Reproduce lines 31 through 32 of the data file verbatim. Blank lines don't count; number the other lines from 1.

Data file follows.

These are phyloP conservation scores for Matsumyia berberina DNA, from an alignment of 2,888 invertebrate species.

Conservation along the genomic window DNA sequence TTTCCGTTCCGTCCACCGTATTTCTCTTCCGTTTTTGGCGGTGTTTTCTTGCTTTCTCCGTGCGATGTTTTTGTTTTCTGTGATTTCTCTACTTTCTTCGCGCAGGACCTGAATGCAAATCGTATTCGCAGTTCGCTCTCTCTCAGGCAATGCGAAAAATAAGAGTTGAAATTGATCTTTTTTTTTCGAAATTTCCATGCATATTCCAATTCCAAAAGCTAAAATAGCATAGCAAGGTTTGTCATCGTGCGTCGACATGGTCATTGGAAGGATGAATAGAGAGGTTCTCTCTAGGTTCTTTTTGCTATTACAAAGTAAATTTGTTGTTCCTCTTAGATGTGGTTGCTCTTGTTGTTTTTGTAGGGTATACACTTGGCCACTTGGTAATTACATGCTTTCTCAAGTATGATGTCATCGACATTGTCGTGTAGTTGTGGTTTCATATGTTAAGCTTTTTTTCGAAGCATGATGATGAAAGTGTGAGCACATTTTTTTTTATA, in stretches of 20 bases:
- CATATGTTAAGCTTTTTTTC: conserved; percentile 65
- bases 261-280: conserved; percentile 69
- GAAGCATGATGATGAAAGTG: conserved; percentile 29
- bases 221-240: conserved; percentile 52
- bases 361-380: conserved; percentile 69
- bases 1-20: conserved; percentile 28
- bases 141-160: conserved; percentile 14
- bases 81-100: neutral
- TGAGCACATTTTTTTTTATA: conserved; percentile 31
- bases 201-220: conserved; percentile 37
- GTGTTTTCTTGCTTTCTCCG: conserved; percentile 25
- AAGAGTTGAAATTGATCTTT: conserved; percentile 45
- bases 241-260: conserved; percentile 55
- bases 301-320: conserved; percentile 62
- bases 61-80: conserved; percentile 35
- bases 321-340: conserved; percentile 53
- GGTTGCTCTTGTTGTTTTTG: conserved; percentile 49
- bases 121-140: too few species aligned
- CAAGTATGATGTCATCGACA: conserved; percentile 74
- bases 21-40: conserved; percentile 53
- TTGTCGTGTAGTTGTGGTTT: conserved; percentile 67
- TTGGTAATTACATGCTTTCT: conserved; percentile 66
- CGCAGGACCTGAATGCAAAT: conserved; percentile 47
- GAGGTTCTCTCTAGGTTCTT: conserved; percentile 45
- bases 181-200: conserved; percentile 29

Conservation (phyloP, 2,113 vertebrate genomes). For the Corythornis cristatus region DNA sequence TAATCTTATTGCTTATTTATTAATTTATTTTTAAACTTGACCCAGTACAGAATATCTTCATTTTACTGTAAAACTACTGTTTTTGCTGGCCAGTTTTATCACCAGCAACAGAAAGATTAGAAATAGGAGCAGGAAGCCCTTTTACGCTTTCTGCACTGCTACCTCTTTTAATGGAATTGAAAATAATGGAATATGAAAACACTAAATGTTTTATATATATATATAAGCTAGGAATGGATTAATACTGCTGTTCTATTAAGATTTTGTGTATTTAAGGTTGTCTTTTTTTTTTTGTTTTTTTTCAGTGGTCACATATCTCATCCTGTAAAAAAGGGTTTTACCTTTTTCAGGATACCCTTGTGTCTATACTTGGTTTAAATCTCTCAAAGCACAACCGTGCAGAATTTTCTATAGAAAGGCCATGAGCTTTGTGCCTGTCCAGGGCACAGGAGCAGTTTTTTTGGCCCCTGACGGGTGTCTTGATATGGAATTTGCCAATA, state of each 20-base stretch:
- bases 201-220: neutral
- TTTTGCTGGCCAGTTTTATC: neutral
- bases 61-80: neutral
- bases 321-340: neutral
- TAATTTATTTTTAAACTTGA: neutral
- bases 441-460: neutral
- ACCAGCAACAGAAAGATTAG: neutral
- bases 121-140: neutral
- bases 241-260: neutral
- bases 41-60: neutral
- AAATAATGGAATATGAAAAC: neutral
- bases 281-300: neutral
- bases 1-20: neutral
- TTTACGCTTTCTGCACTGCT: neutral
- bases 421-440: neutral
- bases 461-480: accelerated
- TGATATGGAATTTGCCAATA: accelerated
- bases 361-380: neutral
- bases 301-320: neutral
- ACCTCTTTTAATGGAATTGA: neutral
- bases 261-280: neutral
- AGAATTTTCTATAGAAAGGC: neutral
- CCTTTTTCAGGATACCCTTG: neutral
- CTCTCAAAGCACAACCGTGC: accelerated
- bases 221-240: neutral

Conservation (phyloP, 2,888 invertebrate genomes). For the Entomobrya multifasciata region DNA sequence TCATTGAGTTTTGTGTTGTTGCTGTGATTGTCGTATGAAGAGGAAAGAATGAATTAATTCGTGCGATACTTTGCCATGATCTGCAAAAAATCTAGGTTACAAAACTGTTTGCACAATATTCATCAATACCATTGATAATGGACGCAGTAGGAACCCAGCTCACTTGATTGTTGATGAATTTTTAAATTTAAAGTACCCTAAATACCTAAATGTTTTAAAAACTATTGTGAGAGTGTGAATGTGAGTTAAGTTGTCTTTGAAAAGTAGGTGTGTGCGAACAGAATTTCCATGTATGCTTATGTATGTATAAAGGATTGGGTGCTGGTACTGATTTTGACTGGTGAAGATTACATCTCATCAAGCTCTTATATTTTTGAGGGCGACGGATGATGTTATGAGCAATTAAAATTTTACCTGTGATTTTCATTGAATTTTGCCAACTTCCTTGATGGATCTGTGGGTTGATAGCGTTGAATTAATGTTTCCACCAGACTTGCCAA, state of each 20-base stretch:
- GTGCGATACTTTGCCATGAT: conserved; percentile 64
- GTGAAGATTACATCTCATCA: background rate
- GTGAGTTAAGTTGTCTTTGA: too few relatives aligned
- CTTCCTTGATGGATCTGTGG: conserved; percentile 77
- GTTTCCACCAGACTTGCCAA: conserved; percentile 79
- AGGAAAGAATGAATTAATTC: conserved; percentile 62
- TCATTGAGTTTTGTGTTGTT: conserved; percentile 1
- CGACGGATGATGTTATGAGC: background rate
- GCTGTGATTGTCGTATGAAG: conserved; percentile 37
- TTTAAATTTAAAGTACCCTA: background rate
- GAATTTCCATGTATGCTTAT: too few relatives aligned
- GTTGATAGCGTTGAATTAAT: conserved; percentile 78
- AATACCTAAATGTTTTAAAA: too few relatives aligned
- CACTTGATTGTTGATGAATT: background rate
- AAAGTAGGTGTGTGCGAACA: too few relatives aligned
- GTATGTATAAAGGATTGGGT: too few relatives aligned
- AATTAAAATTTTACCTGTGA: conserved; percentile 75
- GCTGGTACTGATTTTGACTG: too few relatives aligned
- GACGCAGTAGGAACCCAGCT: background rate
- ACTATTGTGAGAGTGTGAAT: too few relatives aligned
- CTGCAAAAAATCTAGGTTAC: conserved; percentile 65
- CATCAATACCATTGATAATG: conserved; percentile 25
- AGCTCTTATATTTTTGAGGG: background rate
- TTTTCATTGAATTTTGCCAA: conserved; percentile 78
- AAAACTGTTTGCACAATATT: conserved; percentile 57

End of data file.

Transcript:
- bases 61-80: neutral
- bases 321-340: neutral